Vancomycin (but is bacteriostatic)




If allergic to vanc or resistant to vanc--> daptomycin




DO NOT USE DAPTOMYCIN FOR PNEUMONIA (surfactant inactivates daptomycin) --> use either vanc or linezolid

Side effect of daptomycin

myositis --> monitor CK




daptomycin inserts into cell membrane of bug & causes ion leak (particularily Ca)

Endocarditis prophx

Give amox 30-60 mins prior to procedure (if allergic, give clindamycin, cephalexin, or macrolide)




previous episode of endocarditis




prosthetic cardiac valve




CHD




cardiac transplant with cardiac valvulopathy




Prophx for:


dental procedures


respiratory tract procedures involving incision or bx


procedures on infected skin, skin structures, & musculoskeletal tissue

Libman-Sacks endocarditis

Young F with rash, joint pain, and MR w/o fever




Sterile vegetation assoc with SLE --> no fever




vegetations present on and under surface of mitral valve --> mitral valve regurg

Chronic rheumatic dz

caused by group A strep infection during childhood




bacterial M protein resemble proteins in valve leading to autoimmune destruction




fibrosis and scarring of valve leaflets leads to abnormalities causing stenosis or regurg




mitral valve almost always involved




causes mitral stenosis with "fish mouth" appearance

Acute rheumatic heart dz

JONES criteria




elevated ASO and a-DNase B titers




migratory polyarthritis




pancarditis (endocarditis, myocarditis, pericarditis)




subcutaneous nodules




erythema marginatum (involving trunk and limbs)




sydenham chorea --> rapid involuntray muscle movements

Lower extremity edema w/u

Duplex u/s --> look for DVT




pt with warm, tender, unilateral swollen leg with neg u/s has cellulitis until proven otherwise

Rx for cellulitis

most likely gram + --> either Staph or group A strep (S pyogenes)




elevation of leg and warm soaks




For mild cases:


oral dicloxacillin --> mild penicillin allergy then use cephalexin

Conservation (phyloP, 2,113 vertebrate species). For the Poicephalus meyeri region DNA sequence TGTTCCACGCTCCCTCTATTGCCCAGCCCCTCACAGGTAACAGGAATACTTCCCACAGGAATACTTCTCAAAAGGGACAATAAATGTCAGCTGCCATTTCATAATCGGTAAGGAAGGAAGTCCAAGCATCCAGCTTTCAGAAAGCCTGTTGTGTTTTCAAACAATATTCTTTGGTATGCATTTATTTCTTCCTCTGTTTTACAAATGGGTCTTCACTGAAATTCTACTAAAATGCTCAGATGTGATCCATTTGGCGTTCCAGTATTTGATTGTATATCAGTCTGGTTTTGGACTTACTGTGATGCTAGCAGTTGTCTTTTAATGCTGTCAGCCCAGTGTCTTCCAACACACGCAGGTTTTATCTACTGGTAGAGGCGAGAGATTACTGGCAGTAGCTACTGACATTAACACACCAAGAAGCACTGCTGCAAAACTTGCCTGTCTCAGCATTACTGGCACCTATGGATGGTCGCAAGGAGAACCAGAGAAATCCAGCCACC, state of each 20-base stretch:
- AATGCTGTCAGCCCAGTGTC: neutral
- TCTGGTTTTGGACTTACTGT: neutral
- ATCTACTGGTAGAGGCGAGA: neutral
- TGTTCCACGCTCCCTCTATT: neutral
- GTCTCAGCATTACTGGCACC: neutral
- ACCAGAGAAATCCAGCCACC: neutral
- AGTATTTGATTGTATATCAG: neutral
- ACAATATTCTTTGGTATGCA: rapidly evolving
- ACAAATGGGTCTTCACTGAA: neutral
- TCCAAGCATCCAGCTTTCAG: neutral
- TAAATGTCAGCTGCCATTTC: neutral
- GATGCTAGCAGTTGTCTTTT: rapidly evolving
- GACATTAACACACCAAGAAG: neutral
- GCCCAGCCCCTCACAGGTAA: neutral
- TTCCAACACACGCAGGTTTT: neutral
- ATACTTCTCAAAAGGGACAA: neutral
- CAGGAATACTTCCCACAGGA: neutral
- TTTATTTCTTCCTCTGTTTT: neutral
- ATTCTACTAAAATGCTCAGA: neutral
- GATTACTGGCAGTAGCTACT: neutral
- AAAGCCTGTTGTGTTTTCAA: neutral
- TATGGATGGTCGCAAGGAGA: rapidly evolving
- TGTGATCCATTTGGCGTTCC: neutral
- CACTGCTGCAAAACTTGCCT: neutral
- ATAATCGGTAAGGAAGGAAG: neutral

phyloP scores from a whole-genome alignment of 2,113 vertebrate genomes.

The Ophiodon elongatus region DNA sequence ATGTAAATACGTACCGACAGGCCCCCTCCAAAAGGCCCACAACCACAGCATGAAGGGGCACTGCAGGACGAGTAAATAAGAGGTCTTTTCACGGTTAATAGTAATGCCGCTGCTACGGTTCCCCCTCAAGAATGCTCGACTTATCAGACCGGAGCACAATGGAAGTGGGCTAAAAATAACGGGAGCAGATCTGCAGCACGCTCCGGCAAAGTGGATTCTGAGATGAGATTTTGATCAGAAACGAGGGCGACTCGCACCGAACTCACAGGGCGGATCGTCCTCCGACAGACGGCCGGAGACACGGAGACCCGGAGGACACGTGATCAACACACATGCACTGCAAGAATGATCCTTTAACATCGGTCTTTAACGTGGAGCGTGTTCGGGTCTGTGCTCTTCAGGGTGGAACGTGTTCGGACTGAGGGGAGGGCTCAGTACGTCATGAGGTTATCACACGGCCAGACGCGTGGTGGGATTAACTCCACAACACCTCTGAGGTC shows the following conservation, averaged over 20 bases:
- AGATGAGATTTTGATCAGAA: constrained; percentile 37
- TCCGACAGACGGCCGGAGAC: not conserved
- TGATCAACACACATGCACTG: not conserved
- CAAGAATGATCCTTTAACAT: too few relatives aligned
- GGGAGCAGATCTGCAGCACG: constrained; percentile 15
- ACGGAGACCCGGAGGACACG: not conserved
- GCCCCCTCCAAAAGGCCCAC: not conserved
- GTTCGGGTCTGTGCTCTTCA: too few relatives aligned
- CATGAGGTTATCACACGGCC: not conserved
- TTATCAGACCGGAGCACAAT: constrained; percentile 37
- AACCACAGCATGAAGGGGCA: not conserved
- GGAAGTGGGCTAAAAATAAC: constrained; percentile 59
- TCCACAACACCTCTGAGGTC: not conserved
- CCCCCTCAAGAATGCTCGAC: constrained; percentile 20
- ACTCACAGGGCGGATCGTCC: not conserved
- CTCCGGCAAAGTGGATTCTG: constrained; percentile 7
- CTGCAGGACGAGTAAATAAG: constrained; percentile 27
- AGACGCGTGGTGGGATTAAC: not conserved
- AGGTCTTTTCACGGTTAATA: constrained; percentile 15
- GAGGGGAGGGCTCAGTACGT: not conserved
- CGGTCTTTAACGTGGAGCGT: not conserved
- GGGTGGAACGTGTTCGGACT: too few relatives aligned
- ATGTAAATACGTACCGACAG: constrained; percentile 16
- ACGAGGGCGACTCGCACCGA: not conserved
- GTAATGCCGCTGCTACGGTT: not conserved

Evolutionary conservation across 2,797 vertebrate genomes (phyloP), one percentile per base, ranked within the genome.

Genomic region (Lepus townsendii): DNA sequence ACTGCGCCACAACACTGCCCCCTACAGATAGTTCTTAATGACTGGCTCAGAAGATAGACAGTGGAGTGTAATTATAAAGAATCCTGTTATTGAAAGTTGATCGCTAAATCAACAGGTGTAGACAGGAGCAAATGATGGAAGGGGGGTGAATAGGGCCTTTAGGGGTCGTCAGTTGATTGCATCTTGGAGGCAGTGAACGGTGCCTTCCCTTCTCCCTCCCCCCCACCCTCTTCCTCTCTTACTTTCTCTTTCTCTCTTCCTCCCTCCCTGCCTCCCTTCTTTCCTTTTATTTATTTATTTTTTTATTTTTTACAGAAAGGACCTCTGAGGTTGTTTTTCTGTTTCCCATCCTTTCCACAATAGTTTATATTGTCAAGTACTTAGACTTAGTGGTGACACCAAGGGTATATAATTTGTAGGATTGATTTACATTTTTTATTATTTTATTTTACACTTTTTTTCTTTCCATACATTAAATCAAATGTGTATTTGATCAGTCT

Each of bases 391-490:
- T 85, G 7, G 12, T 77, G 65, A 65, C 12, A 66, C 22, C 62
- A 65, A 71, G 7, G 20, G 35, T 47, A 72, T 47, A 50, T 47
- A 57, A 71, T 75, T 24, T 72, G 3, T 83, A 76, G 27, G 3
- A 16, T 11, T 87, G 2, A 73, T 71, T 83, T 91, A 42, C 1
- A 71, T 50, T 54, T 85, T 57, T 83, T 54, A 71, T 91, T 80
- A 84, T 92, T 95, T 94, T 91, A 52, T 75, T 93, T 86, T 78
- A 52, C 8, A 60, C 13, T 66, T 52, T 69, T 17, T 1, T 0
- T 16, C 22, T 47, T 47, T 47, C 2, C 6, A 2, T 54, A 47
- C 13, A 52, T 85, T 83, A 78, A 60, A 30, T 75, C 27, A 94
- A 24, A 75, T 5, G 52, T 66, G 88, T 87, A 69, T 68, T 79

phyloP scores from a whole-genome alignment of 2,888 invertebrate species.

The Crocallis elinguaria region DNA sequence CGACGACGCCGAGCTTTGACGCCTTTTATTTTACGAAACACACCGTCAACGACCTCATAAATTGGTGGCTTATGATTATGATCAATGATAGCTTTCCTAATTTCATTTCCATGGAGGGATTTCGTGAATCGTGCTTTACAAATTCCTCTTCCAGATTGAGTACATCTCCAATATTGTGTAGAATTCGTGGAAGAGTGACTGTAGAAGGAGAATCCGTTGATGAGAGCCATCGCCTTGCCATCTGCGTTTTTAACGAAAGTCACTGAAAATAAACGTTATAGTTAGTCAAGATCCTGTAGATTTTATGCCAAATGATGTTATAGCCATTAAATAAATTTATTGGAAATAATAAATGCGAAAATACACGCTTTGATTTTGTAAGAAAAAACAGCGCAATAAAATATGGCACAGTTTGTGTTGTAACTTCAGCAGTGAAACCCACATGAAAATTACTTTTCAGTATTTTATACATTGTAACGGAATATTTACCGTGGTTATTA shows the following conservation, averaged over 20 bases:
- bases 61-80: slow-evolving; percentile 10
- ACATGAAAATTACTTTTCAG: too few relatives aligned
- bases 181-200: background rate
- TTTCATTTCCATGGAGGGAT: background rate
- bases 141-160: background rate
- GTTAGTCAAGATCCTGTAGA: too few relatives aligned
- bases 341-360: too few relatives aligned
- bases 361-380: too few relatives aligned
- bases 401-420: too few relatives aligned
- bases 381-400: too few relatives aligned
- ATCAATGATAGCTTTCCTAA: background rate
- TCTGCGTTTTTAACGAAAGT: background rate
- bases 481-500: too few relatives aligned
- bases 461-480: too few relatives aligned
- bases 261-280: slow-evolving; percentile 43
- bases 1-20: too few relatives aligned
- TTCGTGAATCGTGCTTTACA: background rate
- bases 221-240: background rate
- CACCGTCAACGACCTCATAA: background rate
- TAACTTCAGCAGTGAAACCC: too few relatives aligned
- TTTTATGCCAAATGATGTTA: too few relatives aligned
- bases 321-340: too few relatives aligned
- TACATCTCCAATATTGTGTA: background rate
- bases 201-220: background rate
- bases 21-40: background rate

if severe penicillin allergy --> clinda, macrolides, fluoroquinolones




For moderate cases resistant to oral rx:


IV cefazolin




For severe cases:


IV antibiotics with oxacillin or nafcillin or cefazolin q4 hr for MSSA

High risk community assoc MRSA groups

Household contacts of pt with MRSA




children




MSM




IV drug users




athletes engaged in contact sports




native american and pacific islanders

Rx of MRSA cellulitis

Treat when there is an abcess or purulent cellulitis




Vancomycin drug of choice




Daptomycin




Ceftaroline




Tigecycline (doesnt cover pseudomonas and actinomyces)




Telavancin




Linezolid (common side effect is thrombocytopenia & dont give with SSRIs)




For mild infections:


Clinda


Doxycycline


Trimethoprim/sulfamethoxazole

Cellulitis abscess

Surgical drainage




small abcess with no surrounding erythema does not need Abx




ALWAYS DRAIN AN ABCESS

Necrotizing fasciitis

Extreme pain and tense edema with dark bullae




fever




systemic toxicity




maybe septic

Initial w/u of necrotizing fasciitis

CBC




Chemistry




Lactic acid level (if low --> sepsis)




Broad spectrum IV Abx




SURGERY CONSULT IMMEDIATELY




If PE is uncertain, then can think of CT to look for gas formation

Rx of necrotizing fasciitis